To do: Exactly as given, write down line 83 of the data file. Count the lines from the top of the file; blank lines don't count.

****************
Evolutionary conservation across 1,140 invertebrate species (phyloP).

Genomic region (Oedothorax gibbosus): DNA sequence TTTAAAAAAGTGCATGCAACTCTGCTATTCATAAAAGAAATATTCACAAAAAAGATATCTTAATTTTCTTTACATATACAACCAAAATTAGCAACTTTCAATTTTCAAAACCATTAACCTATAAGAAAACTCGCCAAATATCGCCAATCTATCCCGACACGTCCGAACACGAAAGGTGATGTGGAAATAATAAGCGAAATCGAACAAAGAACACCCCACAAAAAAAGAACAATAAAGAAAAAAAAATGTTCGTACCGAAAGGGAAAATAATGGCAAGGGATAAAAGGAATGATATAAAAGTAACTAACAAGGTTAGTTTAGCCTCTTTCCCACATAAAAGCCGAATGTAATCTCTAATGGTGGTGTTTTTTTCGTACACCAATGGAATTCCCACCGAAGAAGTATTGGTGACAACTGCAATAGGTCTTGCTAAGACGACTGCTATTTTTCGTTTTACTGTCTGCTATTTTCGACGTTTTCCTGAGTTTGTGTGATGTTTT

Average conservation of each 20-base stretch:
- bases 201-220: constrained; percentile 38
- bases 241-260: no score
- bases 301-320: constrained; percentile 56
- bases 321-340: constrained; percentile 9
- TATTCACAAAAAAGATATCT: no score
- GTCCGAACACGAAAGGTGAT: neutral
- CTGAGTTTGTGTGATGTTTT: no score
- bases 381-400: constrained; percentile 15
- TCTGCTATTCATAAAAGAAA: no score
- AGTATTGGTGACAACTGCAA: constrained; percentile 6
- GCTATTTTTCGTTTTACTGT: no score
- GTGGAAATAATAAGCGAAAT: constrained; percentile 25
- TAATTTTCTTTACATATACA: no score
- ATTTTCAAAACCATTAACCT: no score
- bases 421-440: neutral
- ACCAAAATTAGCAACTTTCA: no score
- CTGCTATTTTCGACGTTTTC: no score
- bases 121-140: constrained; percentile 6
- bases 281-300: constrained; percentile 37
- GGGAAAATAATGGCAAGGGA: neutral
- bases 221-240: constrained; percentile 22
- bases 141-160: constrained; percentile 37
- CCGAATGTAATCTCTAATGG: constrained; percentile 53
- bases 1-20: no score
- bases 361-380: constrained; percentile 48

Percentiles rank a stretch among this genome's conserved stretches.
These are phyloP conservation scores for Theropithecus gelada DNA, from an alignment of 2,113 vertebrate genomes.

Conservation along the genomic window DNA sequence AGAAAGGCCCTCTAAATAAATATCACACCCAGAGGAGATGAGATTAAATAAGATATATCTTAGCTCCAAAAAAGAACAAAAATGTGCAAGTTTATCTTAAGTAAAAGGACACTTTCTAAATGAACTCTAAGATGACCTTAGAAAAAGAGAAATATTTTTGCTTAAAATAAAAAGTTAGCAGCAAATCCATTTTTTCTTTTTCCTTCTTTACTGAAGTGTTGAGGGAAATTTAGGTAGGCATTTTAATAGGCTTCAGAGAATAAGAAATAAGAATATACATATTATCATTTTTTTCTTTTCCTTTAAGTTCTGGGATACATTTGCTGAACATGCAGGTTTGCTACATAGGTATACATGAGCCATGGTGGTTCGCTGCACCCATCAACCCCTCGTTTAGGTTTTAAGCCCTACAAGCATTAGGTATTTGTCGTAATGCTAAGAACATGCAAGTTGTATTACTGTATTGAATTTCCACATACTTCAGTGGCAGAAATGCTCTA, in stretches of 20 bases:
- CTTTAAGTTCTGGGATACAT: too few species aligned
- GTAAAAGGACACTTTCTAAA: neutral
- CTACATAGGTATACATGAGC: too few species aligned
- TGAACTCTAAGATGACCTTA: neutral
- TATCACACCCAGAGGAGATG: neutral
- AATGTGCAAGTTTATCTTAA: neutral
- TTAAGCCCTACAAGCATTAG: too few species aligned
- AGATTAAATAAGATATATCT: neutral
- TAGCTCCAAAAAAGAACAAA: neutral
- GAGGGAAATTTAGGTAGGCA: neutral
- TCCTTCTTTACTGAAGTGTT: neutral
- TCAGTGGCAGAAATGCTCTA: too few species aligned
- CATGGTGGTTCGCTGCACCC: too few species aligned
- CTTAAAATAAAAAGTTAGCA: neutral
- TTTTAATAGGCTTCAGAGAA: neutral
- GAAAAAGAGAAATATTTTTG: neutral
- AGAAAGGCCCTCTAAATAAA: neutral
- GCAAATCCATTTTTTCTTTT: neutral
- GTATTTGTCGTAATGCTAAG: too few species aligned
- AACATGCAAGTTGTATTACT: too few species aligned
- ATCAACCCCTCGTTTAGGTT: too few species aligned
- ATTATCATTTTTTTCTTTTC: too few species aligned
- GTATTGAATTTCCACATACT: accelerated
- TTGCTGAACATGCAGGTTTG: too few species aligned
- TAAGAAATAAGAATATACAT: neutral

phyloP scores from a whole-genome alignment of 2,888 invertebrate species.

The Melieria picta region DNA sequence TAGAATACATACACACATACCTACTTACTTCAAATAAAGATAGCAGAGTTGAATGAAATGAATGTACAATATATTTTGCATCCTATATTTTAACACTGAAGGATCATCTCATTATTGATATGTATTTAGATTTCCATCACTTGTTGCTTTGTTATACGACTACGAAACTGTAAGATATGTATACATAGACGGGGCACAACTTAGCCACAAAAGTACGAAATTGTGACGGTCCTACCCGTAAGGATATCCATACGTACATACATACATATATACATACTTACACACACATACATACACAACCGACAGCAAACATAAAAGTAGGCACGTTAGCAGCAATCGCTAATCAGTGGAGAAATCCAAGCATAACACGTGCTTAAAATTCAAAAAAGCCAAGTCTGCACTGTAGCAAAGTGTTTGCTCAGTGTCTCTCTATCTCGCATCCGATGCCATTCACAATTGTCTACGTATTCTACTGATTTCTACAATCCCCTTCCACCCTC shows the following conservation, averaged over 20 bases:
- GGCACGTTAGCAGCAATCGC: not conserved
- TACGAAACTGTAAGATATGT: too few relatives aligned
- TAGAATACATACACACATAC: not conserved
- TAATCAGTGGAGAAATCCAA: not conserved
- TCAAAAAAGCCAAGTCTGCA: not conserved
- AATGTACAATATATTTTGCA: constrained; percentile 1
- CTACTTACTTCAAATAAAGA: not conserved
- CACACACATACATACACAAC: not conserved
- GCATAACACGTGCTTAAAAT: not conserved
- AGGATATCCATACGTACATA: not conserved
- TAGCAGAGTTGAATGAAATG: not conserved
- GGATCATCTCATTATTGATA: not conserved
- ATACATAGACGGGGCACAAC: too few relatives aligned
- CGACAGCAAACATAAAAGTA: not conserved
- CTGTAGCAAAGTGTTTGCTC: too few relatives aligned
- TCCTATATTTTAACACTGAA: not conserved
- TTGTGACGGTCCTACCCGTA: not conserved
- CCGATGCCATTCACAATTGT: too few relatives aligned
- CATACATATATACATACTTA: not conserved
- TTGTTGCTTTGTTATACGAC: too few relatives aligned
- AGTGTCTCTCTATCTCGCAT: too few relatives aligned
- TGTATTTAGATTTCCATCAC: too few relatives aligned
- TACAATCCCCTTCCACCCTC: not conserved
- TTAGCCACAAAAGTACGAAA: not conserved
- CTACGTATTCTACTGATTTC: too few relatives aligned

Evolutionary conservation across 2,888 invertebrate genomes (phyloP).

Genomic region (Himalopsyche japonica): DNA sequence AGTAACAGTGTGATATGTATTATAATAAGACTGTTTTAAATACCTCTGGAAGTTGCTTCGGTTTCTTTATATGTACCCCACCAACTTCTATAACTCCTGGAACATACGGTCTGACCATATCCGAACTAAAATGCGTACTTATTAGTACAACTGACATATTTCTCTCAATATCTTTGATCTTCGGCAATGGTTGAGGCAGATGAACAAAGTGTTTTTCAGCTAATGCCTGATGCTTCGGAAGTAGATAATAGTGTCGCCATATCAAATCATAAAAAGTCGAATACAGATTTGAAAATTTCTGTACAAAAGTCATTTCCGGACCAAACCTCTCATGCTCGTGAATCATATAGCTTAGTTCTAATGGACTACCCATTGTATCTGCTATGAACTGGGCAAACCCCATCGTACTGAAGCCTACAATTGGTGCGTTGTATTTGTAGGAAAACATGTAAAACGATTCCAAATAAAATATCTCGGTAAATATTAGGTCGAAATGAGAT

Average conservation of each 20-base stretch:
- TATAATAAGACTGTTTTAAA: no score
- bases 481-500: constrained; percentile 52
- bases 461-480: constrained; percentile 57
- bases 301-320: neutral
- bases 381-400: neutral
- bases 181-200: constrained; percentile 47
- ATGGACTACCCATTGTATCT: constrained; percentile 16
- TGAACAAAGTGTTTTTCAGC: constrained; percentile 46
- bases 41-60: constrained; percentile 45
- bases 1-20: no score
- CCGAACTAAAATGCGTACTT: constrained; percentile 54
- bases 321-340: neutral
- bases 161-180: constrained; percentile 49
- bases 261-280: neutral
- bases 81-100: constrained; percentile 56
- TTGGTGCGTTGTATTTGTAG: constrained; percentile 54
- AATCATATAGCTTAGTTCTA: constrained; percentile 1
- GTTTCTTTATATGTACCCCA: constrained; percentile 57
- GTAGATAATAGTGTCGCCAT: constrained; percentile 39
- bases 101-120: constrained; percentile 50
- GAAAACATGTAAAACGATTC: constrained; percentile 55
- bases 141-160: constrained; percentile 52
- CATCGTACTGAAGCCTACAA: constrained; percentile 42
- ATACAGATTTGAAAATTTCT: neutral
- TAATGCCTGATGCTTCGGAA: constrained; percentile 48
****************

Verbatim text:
- CTACGTATTCTACTGATTTC: too few relatives aligned